These observations by Dr. Warton are in general very just and sensible, tinctured in one or two places with his favourite mode of illustration; the chief fault of the Dunciad being, it is said, the ercessive height to which it is carried, and which he compares to that “ marvellous column of boiling water on Mount Hecla, which is carried by subterraneous fires upwards of ninety feet high!" To the account of the plan of the Dunciad as it originally was conceived, with a more appropriate Personage than Theobald for its King, nothing can be added. The fourth book, subjoined by the advice of Warburton, though it is not certainly of the same texture or piece with the others, yet I by no means think so meanly of, as Dr. Warton. The objects of satire are more general and just. The one is confined to persons, and those of the most insignificant sort; the other is directed chiefly to things, such as faults of education, false knowledge, and false taste. In polished and pointed satire, in richness of versification and imagery, and in the happy introduction of characters, speeches, figures, and every sort of poetical ornament adapted to the subject, this book yields, in my opinion, to none of Pope's writings of the same kind.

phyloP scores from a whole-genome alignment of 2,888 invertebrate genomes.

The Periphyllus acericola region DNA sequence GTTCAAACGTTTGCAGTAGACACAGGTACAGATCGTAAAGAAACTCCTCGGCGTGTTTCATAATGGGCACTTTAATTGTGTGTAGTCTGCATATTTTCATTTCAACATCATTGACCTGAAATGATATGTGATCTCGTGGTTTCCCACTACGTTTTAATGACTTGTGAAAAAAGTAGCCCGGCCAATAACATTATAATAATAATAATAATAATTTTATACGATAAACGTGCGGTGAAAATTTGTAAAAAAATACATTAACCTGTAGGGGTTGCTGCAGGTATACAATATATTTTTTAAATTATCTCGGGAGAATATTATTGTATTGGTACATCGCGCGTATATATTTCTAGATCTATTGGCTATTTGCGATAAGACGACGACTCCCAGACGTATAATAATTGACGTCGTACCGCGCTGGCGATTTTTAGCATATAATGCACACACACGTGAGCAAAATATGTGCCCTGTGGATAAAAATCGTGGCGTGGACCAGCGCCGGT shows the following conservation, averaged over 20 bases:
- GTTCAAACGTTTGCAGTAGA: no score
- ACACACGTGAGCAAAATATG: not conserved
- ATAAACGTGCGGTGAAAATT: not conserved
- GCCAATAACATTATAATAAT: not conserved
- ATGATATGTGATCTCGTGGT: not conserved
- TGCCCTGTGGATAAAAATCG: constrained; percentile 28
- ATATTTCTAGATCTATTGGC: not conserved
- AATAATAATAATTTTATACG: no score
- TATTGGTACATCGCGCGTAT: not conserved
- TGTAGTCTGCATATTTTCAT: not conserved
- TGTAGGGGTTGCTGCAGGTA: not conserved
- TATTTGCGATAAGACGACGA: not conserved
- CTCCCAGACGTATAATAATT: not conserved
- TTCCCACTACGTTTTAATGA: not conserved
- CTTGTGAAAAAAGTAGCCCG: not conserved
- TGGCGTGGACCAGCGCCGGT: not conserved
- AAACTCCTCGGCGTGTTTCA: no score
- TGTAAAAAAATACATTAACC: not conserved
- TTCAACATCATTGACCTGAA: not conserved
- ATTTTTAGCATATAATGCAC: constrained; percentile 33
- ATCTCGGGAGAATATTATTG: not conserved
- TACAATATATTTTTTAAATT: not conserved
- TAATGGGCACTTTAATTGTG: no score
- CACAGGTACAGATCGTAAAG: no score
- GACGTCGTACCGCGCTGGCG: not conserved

WHEN Atterbury, on reading Pope's character of Atticus, told the author that he had now discovered where the strength of his talents lay, and advised him not to neglect the cultivation of them, he was probably not aware of the impression he had made, nor of the extent to which his recommendation would be carried into effect. Who, indeed, could have conceived, that a subject of so vague and desultory a nature as the defence of a person's character, and conduct, moral and literary, against a promiscuous herd of assailants, various in rank, in abilities, and in the motives and degrees of their animosity, could, by any effort of genius, be so arranged, united, and bound together, as to allot to every individual that due share of ignominy, to which, from his labours, he was so justly intitled, and to unite and embody the whole in one great act of retributive justice? In almost every poetical production, there is a specific and acknowledged foundation, on which the author raises his superstructure; and the very proposition of the subject generally suggests the nature of the work. The Fate of Troythe Foundation of Rome—the Conquest of Jerusalem-or the Fall of Man, are no sooner named, than they indicate the course to be pursued; and although the subject proposed is sometimes of so slight and unimportant a nature, as to excite our admiration of those powers, which can produce so great an effect from so slight and trivial a cause, as in the case of the Secchia Rapita, the Lutrin, or The Rape of the Lock, yet it must be owned, that it requires a much greater effort of the imagination to create, as it were, from a chaos of discordant materials, a simple, consistent, and uniform plan, than it does to amplify and extend any given subject, however unpromising and minute it may be. How then can we too highly estimate the astonishing powers of invention displayed by Pope in the following poem? by which we are instantly introduced into a new world, the affairs of which are directed by its own peculiar deity, the Goddess of Dulness; who has her courts, and her altars, her priests, and her votaries, her mysteries, her celebrations, and her games! She has also her particular favorites, heroes, and prime ministers; and as on this earth these important stations are supposed to be filled by persons of the greatest knowledge and ability,—so, in the dominions of dulness, the chief recom